In my latest reading of This Is Herman Cain, Herman Cain talks about meeting the woman who would become his wife (he says that she didn’t think he was all that cool at first), his education, and his various jobs.
I was interested in Herman Cain’s perspective on such issues as racism, civil rights, and discrimination. Cain acknowledges that he was the beneficiary of the civil rights movement, for it made more employment opportunities available to him. He also talks about discrimination that he faced on one occasion in the workplace, as others were being promoted whereas he was not. But he says that he overcame that discrimination when he talked to his boss, learned that he needed to get a master’s degree, and went for it even though his boss didn’t think he’d be successful. I’m not sure if that technically counts as “discrimination”, however, since the boss’s problem did not (at least on the surface) appear to be Herman Cain’s race, but rather his need for further qualifications. But Herman refers to it as an example of how he overcame a barrier. On the issue of being denied opportunities, I liked what Herman Cain said on page 35 about how he was denied admission to the University of Georgia because it “chose to keep enrollment of black students to a minimum”, and yet Herman’s daughter Melanie years later attended and graduated from the University of Georgia. Herman says, “I suspect her decision [to attend the University of Georgia] had something to do with an option I had not enjoyed.”
I enjoyed Herman Cain’s stories about working at Burger King. Herman went to Burger King’s after being a vice-president at Pillsbury’s because he wanted a challenge. And, as a Burger King boss, he had to deal with challenges. First, on one occasion, when a Burger King worker accidentally disrupted a piece of the equipment during a busy lunch hour, and hamburger patties were coming out undercooked or not cooked at all, Herman Cain had to think fast, especially with the long lines. Herman had the workers fix a bunch of chicken and fish sandwiches, and he told people lining up for the drive-through about the problem. Herman narrates on page 55 that “By the time the broiler was up and running, we had sold out of the chicken and fish sandwiches.”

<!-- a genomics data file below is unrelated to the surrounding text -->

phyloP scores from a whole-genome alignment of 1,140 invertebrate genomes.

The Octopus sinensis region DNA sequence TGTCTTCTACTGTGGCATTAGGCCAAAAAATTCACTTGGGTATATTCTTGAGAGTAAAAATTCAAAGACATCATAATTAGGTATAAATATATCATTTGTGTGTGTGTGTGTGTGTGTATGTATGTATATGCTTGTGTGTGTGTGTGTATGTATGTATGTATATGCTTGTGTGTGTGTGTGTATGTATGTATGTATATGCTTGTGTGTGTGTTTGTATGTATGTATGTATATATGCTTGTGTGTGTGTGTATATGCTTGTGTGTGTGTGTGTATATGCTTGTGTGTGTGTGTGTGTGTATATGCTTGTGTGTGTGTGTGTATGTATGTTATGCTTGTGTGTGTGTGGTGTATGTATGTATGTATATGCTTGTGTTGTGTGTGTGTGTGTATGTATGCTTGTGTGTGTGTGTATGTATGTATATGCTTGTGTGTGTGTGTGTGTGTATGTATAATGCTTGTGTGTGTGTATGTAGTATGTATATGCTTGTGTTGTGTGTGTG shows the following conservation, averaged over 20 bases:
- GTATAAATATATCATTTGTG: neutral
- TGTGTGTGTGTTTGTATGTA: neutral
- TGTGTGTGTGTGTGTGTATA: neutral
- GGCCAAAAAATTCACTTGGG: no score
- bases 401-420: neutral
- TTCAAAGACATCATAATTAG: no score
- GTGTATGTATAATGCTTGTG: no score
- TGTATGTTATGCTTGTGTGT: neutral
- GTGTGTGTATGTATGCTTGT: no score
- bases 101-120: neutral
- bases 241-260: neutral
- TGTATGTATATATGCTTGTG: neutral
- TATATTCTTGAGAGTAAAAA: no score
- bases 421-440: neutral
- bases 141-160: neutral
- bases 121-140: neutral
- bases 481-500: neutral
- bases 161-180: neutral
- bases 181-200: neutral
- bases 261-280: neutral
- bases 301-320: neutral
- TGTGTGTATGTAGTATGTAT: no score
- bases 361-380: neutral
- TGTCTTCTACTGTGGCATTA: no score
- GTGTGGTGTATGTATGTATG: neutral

Second, Herman was told that he had to increase sales and profits, yet he had no control over prices or items on the menu. So how would he increase sales and profits? Herman did so by having the workers at the counter look each customer in the eye and smile. Herman also says on page 58: “The reason I did so well in running Burger King’s Philadelphia region is that I treated people like people and the culture at Burger King was intimidation, fear, and screaming, tactics to which I do not subscribe. I believe in telling people when they’re doing something right.”
Third, Herman had to deal with resentment from those who feared he would deprive a Burger King veteran of a regional manager position. Herman was tested and he passed the test, and he became friends with the person testing him. The reason that this stood out to me was that I thought about how hard it must be to work in an environment where people are trying to undermine you. Herman’s faith in God and his steadfast work ethic got him through, though!